It is important that Kerala has a state-level strategy to address this important cause of irreversible blindness. These must include standardized strategies for screening, diagnosis, and strategies to improve the reach and outcomes of therapeutic interventions. Accurate baseline estimates of the prevalence and incidence, risk factors, and prognostic factors for glaucoma are essential to understand the effectiveness of interventions at a population level.

The Kerala Society of Ophthalmic Surgeons must consider the feasibility of multicentric studies across several regions and diverse health care settings of Kerala to address the lack of information on glaucoma from Kerala.

Financial support and sponsorship

Nil.

Conflicts of interest

There are no conflicts of interest.



 
  References Top

1.
George R, Ve RS, Vijaya L. Glaucoma in India: Estimated burden of disease. J Glaucoma 2010;19:391-7.  Back to cited text no. 1
    
2.
Jacob A, Thomas R, Koshi SP, Braganza A, Muliyil J. Prevalence of primary glaucoma in an Urban South Indian population. Indian J Ophthalmol 1998;46:81-6.  Back to cited text no. 2
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3.
Garudadri C, Senthil S, Khanna RC, Sannapaneni K, Rao HB. Prevalence and risk factors for primary glaucomas in adult urban and rural populations in the Andhra Pradesh Eye Disease Study. Ophthalmology 2010;117:1352-9.  Back to cited text no. 3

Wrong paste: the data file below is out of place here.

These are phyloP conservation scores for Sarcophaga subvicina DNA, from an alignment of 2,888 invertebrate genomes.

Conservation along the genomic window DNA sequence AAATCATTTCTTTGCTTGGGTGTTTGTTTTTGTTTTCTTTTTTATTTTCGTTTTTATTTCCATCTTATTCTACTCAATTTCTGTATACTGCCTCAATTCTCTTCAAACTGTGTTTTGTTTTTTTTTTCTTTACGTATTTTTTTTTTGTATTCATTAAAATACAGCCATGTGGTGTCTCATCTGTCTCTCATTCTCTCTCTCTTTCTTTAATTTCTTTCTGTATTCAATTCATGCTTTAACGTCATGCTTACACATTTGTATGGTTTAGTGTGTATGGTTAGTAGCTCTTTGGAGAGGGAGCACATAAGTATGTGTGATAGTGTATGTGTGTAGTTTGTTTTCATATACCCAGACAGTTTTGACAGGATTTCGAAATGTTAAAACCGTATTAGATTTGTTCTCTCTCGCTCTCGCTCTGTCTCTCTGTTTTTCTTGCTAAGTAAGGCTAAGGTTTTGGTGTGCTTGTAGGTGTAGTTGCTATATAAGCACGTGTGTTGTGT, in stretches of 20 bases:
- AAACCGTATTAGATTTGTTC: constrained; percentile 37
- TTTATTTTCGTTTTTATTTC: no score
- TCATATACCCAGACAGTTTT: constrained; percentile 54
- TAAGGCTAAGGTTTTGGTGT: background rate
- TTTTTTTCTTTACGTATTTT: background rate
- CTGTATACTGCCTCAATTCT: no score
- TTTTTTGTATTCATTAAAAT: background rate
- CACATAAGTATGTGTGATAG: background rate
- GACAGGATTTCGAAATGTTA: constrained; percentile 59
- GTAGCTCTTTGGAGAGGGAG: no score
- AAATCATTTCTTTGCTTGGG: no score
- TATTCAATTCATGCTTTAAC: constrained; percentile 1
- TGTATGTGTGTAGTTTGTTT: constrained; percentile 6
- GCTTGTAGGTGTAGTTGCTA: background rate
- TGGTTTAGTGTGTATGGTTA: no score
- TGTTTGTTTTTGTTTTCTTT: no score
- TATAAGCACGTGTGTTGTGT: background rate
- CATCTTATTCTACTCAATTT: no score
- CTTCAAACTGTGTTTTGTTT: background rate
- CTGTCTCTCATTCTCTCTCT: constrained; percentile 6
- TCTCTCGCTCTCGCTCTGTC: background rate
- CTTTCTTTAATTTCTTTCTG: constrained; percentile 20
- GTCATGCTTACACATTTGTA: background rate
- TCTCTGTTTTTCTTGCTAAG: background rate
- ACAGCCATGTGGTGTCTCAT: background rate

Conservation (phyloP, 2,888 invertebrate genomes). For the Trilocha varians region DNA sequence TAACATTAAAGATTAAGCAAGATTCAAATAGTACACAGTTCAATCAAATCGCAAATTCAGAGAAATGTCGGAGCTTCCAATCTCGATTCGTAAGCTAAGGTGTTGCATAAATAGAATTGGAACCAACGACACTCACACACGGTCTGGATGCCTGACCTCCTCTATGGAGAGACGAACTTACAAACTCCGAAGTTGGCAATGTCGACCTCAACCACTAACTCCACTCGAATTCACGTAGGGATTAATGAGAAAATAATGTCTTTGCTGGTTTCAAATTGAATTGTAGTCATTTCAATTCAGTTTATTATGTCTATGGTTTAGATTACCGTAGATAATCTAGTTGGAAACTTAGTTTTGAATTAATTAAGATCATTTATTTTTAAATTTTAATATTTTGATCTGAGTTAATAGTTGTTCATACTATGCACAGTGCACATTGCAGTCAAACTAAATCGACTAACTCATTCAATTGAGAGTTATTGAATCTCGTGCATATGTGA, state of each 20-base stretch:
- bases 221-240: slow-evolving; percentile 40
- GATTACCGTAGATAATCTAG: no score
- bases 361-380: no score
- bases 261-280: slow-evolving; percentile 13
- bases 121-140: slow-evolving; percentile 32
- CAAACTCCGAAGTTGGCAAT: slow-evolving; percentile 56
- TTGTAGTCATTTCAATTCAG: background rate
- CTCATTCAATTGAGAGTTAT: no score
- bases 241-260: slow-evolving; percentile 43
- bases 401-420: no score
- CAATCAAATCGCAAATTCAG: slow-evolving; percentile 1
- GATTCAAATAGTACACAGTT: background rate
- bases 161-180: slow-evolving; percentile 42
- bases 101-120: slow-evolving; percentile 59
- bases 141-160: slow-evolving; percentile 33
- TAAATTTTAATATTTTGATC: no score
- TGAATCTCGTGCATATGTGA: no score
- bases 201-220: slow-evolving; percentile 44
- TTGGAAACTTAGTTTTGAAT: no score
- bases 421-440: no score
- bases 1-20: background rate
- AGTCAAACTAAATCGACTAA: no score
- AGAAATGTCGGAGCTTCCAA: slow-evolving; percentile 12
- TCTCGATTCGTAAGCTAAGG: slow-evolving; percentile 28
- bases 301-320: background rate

4.
Ramakrishnan R, Nirmalan PK, Krishnadas R, Thulasiraj RD, Tielsch JM, Katz J, et al. Glaucoma in a rural population of southern India: The Aravind comprehensive eye survey. Ophthalmology 2003;110:1484-90.  Back to cited text no. 4
    
5.
Vijaya L, George R, Paul PG, Baskaran M, Arvind H, Raju P, et al. Prevalence of open-angle glaucoma in a rural south Indian population. Invest Ophthalmol Vis Sci 2005;46:4461-7.  Back to cited text no. 5
    
6.
Vijaya L, George R, Baskaran M, Arvind H, Raju P, Ramesh SV, et al. Prevalence of primary open-angle glaucoma in an urban south Indian population and comparison with a rural population. The Chennai Glaucoma Study. Ophthalmology 2008;115:648-54.e1.  Back to cited text no. 6
    
7.
Nangia V, Jonas JB, Matin A, Bhojwani K, Sinha A, Kulkarni M, et al. Prevalence and associated factors of glaucoma in rural central India. The Central India Eye and Medical Study. PLoS One 2013;8:e76434.  Back to cited text no. 7
    
8.
Krishnankutty SV, Sathis G, Madhavan PK, Narayani V. A comparative analysisof ocular biometry in acute and chronic presentations of primary angle closure glaucoma. Kerala J Ophthalmol 2019;31:212-6.  Back to cited text no. 8
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9.
Senjam SS. Glaucoma blindness-A rapidly emerging non-communicable ocular disease in India: Addressing the issue with advocacy. J Family Med Prim Care 2020;9:2200-6.  Back to cited text no. 9
  [Full text]